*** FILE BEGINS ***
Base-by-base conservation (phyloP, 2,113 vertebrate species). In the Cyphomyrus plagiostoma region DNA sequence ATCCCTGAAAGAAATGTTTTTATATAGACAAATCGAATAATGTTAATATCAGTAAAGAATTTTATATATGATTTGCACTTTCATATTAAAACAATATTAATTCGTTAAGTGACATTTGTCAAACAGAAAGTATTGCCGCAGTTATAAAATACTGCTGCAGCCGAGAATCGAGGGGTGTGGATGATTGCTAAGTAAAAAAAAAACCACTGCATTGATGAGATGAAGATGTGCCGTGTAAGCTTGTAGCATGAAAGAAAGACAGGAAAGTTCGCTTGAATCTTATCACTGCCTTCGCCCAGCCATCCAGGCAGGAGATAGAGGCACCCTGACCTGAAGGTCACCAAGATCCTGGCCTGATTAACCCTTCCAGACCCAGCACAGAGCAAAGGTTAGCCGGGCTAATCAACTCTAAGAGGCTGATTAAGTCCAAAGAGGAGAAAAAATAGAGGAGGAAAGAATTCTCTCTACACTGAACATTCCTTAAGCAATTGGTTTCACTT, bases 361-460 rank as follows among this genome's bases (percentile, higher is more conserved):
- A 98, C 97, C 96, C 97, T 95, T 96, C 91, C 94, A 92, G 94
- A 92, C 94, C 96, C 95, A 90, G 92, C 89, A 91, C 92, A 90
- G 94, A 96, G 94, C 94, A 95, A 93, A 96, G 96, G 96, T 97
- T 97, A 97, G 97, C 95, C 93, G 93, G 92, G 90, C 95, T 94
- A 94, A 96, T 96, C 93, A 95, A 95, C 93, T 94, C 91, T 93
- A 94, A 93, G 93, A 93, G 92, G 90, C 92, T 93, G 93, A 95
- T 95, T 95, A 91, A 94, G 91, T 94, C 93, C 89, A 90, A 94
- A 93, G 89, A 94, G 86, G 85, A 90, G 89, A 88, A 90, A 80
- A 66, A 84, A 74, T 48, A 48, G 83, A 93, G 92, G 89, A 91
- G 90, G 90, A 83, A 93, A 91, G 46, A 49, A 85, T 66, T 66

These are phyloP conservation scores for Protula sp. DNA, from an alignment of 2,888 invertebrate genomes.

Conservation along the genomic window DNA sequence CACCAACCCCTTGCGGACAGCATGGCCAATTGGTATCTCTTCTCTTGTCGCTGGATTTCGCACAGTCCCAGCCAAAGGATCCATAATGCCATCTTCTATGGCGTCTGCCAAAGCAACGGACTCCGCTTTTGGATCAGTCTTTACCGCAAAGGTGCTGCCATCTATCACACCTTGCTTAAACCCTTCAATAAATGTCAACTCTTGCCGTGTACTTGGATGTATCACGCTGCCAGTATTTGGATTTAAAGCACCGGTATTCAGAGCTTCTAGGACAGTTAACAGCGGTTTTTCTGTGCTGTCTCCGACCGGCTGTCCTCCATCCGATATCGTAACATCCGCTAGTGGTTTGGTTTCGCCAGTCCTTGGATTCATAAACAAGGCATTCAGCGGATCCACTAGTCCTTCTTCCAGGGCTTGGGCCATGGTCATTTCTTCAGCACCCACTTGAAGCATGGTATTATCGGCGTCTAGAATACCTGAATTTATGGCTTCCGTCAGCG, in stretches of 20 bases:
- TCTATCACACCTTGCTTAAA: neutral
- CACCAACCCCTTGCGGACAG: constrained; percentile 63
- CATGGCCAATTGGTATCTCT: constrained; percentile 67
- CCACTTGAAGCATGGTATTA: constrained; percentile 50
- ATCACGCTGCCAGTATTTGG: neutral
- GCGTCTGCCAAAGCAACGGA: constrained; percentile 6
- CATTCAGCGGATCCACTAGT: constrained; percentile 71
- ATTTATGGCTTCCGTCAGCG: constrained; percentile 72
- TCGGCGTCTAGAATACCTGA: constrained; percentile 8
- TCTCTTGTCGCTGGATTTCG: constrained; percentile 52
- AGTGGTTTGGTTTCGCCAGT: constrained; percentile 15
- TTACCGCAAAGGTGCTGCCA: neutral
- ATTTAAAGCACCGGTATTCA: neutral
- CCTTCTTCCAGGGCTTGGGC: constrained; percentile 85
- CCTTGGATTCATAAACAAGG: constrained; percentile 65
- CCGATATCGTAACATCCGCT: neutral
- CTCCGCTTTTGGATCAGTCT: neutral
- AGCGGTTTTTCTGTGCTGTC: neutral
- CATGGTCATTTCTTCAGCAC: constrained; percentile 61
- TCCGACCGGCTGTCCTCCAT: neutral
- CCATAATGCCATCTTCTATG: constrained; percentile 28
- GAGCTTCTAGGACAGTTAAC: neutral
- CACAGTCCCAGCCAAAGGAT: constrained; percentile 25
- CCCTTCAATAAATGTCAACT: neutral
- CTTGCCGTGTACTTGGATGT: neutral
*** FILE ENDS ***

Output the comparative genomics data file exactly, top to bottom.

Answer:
Base-by-base conservation (phyloP, 2,113 vertebrate species). In the Cyphomyrus plagiostoma region DNA sequence ATCCCTGAAAGAAATGTTTTTATATAGACAAATCGAATAATGTTAATATCAGTAAAGAATTTTATATATGATTTGCACTTTCATATTAAAACAATATTAATTCGTTAAGTGACATTTGTCAAACAGAAAGTATTGCCGCAGTTATAAAATACTGCTGCAGCCGAGAATCGAGGGGTGTGGATGATTGCTAAGTAAAAAAAAAACCACTGCATTGATGAGATGAAGATGTGCCGTGTAAGCTTGTAGCATGAAAGAAAGACAGGAAAGTTCGCTTGAATCTTATCACTGCCTTCGCCCAGCCATCCAGGCAGGAGATAGAGGCACCCTGACCTGAAGGTCACCAAGATCCTGGCCTGATTAACCCTTCCAGACCCAGCACAGAGCAAAGGTTAGCCGGGCTAATCAACTCTAAGAGGCTGATTAAGTCCAAAGAGGAGAAAAAATAGAGGAGGAAAGAATTCTCTCTACACTGAACATTCCTTAAGCAATTGGTTTCACTT, bases 361-460 rank as follows among this genome's bases (percentile, higher is more conserved):
- A 98, C 97, C 96, C 97, T 95, T 96, C 91, C 94, A 92, G 94
- A 92, C 94, C 96, C 95, A 90, G 92, C 89, A 91, C 92, A 90
- G 94, A 96, G 94, C 94, A 95, A 93, A 96, G 96, G 96, T 97
- T 97, A 97, G 97, C 95, C 93, G 93, G 92, G 90, C 95, T 94
- A 94, A 96, T 96, C 93, A 95, A 95, C 93, T 94, C 91, T 93
- A 94, A 93, G 93, A 93, G 92, G 90, C 92, T 93, G 93, A 95
- T 95, T 95, A 91, A 94, G 91, T 94, C 93, C 89, A 90, A 94
- A 93, G 89, A 94, G 86, G 85, A 90, G 89, A 88, A 90, A 80
- A 66, A 84, A 74, T 48, A 48, G 83, A 93, G 92, G 89, A 91
- G 90, G 90, A 83, A 93, A 91, G 46, A 49, A 85, T 66, T 66

These are phyloP conservation scores for Protula sp. DNA, from an alignment of 2,888 invertebrate genomes.

Conservation along the genomic window DNA sequence CACCAACCCCTTGCGGACAGCATGGCCAATTGGTATCTCTTCTCTTGTCGCTGGATTTCGCACAGTCCCAGCCAAAGGATCCATAATGCCATCTTCTATGGCGTCTGCCAAAGCAACGGACTCCGCTTTTGGATCAGTCTTTACCGCAAAGGTGCTGCCATCTATCACACCTTGCTTAAACCCTTCAATAAATGTCAACTCTTGCCGTGTACTTGGATGTATCACGCTGCCAGTATTTGGATTTAAAGCACCGGTATTCAGAGCTTCTAGGACAGTTAACAGCGGTTTTTCTGTGCTGTCTCCGACCGGCTGTCCTCCATCCGATATCGTAACATCCGCTAGTGGTTTGGTTTCGCCAGTCCTTGGATTCATAAACAAGGCATTCAGCGGATCCACTAGTCCTTCTTCCAGGGCTTGGGCCATGGTCATTTCTTCAGCACCCACTTGAAGCATGGTATTATCGGCGTCTAGAATACCTGAATTTATGGCTTCCGTCAGCG, in stretches of 20 bases:
- TCTATCACACCTTGCTTAAA: neutral
- CACCAACCCCTTGCGGACAG: constrained; percentile 63
- CATGGCCAATTGGTATCTCT: constrained; percentile 67
- CCACTTGAAGCATGGTATTA: constrained; percentile 50
- ATCACGCTGCCAGTATTTGG: neutral
- GCGTCTGCCAAAGCAACGGA: constrained; percentile 6
- CATTCAGCGGATCCACTAGT: constrained; percentile 71
- ATTTATGGCTTCCGTCAGCG: constrained; percentile 72
- TCGGCGTCTAGAATACCTGA: constrained; percentile 8
- TCTCTTGTCGCTGGATTTCG: constrained; percentile 52
- AGTGGTTTGGTTTCGCCAGT: constrained; percentile 15
- TTACCGCAAAGGTGCTGCCA: neutral
- ATTTAAAGCACCGGTATTCA: neutral
- CCTTCTTCCAGGGCTTGGGC: constrained; percentile 85
- CCTTGGATTCATAAACAAGG: constrained; percentile 65
- CCGATATCGTAACATCCGCT: neutral
- CTCCGCTTTTGGATCAGTCT: neutral
- AGCGGTTTTTCTGTGCTGTC: neutral
- CATGGTCATTTCTTCAGCAC: constrained; percentile 61
- TCCGACCGGCTGTCCTCCAT: neutral
- CCATAATGCCATCTTCTATG: constrained; percentile 28
- GAGCTTCTAGGACAGTTAAC: neutral
- CACAGTCCCAGCCAAAGGAT: constrained; percentile 25
- CCCTTCAATAAATGTCAACT: neutral
- CTTGCCGTGTACTTGGATGT: neutral